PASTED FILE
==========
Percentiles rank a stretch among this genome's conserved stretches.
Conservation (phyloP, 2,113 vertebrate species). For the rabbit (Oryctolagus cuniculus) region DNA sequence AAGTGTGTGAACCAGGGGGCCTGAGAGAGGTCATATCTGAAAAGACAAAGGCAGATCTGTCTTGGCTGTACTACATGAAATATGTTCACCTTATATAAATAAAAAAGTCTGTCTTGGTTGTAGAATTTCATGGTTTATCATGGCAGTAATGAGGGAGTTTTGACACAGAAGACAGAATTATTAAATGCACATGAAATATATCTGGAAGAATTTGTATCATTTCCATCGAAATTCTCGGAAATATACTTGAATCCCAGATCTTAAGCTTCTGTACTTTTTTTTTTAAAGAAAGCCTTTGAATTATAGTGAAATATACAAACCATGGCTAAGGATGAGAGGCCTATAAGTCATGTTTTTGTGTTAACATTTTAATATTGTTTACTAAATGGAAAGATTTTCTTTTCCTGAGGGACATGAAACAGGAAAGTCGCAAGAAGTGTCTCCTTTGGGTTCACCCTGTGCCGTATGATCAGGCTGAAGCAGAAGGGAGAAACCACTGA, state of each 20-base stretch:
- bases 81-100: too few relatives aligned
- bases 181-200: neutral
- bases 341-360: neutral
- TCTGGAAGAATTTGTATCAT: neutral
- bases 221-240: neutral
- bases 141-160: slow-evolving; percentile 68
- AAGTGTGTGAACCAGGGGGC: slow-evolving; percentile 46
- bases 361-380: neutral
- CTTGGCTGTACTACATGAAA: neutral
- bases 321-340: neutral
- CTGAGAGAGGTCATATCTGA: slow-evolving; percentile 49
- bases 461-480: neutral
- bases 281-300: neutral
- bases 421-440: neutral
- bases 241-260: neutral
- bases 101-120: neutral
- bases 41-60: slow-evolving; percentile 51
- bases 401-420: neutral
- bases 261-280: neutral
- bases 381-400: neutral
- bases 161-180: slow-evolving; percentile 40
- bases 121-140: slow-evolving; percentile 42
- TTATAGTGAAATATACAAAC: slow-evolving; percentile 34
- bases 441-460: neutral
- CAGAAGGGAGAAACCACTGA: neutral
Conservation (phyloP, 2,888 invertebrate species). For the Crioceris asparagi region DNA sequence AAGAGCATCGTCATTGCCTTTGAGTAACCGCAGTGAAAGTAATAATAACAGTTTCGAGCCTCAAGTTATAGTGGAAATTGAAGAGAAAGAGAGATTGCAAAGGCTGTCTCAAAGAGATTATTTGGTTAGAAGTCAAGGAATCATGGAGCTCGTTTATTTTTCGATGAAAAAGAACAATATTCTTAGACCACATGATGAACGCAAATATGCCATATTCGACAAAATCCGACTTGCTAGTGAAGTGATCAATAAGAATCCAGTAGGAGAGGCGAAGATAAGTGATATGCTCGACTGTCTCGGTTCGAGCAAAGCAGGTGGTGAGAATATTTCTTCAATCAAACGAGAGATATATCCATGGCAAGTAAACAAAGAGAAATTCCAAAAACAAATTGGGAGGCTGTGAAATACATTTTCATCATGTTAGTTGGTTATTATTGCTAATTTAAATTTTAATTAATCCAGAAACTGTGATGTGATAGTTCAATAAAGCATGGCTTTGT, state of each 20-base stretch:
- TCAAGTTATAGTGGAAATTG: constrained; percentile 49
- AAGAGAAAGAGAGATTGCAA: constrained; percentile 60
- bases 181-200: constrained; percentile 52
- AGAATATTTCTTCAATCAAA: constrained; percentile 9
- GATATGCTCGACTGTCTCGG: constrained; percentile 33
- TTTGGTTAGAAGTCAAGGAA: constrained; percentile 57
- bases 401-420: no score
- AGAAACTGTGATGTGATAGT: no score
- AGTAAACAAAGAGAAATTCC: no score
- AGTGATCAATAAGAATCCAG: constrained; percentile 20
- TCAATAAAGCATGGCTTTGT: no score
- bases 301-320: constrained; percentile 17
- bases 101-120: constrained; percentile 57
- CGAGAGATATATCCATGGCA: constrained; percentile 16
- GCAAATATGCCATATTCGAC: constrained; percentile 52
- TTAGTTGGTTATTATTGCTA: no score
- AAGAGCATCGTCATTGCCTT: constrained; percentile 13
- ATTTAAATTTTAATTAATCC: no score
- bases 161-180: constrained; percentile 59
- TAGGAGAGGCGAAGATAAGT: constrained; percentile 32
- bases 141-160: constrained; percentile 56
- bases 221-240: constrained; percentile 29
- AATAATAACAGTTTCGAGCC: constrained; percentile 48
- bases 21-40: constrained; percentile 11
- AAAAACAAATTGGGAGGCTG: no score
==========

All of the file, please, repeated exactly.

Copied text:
Percentiles rank a stretch among this genome's conserved stretches.
Conservation (phyloP, 2,113 vertebrate species). For the rabbit (Oryctolagus cuniculus) region DNA sequence AAGTGTGTGAACCAGGGGGCCTGAGAGAGGTCATATCTGAAAAGACAAAGGCAGATCTGTCTTGGCTGTACTACATGAAATATGTTCACCTTATATAAATAAAAAAGTCTGTCTTGGTTGTAGAATTTCATGGTTTATCATGGCAGTAATGAGGGAGTTTTGACACAGAAGACAGAATTATTAAATGCACATGAAATATATCTGGAAGAATTTGTATCATTTCCATCGAAATTCTCGGAAATATACTTGAATCCCAGATCTTAAGCTTCTGTACTTTTTTTTTTAAAGAAAGCCTTTGAATTATAGTGAAATATACAAACCATGGCTAAGGATGAGAGGCCTATAAGTCATGTTTTTGTGTTAACATTTTAATATTGTTTACTAAATGGAAAGATTTTCTTTTCCTGAGGGACATGAAACAGGAAAGTCGCAAGAAGTGTCTCCTTTGGGTTCACCCTGTGCCGTATGATCAGGCTGAAGCAGAAGGGAGAAACCACTGA, state of each 20-base stretch:
- bases 81-100: too few relatives aligned
- bases 181-200: neutral
- bases 341-360: neutral
- TCTGGAAGAATTTGTATCAT: neutral
- bases 221-240: neutral
- bases 141-160: slow-evolving; percentile 68
- AAGTGTGTGAACCAGGGGGC: slow-evolving; percentile 46
- bases 361-380: neutral
- CTTGGCTGTACTACATGAAA: neutral
- bases 321-340: neutral
- CTGAGAGAGGTCATATCTGA: slow-evolving; percentile 49
- bases 461-480: neutral
- bases 281-300: neutral
- bases 421-440: neutral
- bases 241-260: neutral
- bases 101-120: neutral
- bases 41-60: slow-evolving; percentile 51
- bases 401-420: neutral
- bases 261-280: neutral
- bases 381-400: neutral
- bases 161-180: slow-evolving; percentile 40
- bases 121-140: slow-evolving; percentile 42
- TTATAGTGAAATATACAAAC: slow-evolving; percentile 34
- bases 441-460: neutral
- CAGAAGGGAGAAACCACTGA: neutral
Conservation (phyloP, 2,888 invertebrate species). For the Crioceris asparagi region DNA sequence AAGAGCATCGTCATTGCCTTTGAGTAACCGCAGTGAAAGTAATAATAACAGTTTCGAGCCTCAAGTTATAGTGGAAATTGAAGAGAAAGAGAGATTGCAAAGGCTGTCTCAAAGAGATTATTTGGTTAGAAGTCAAGGAATCATGGAGCTCGTTTATTTTTCGATGAAAAAGAACAATATTCTTAGACCACATGATGAACGCAAATATGCCATATTCGACAAAATCCGACTTGCTAGTGAAGTGATCAATAAGAATCCAGTAGGAGAGGCGAAGATAAGTGATATGCTCGACTGTCTCGGTTCGAGCAAAGCAGGTGGTGAGAATATTTCTTCAATCAAACGAGAGATATATCCATGGCAAGTAAACAAAGAGAAATTCCAAAAACAAATTGGGAGGCTGTGAAATACATTTTCATCATGTTAGTTGGTTATTATTGCTAATTTAAATTTTAATTAATCCAGAAACTGTGATGTGATAGTTCAATAAAGCATGGCTTTGT, state of each 20-base stretch:
- TCAAGTTATAGTGGAAATTG: constrained; percentile 49
- AAGAGAAAGAGAGATTGCAA: constrained; percentile 60
- bases 181-200: constrained; percentile 52
- AGAATATTTCTTCAATCAAA: constrained; percentile 9
- GATATGCTCGACTGTCTCGG: constrained; percentile 33
- TTTGGTTAGAAGTCAAGGAA: constrained; percentile 57
- bases 401-420: no score
- AGAAACTGTGATGTGATAGT: no score
- AGTAAACAAAGAGAAATTCC: no score
- AGTGATCAATAAGAATCCAG: constrained; percentile 20
- TCAATAAAGCATGGCTTTGT: no score
- bases 301-320: constrained; percentile 17
- bases 101-120: constrained; percentile 57
- CGAGAGATATATCCATGGCA: constrained; percentile 16
- GCAAATATGCCATATTCGAC: constrained; percentile 52
- TTAGTTGGTTATTATTGCTA: no score
- AAGAGCATCGTCATTGCCTT: constrained; percentile 13
- ATTTAAATTTTAATTAATCC: no score
- bases 161-180: constrained; percentile 59
- TAGGAGAGGCGAAGATAAGT: constrained; percentile 32
- bases 141-160: constrained; percentile 56
- bases 221-240: constrained; percentile 29
- AATAATAACAGTTTCGAGCC: constrained; percentile 48
- bases 21-40: constrained; percentile 11
- AAAAACAAATTGGGAGGCTG: no score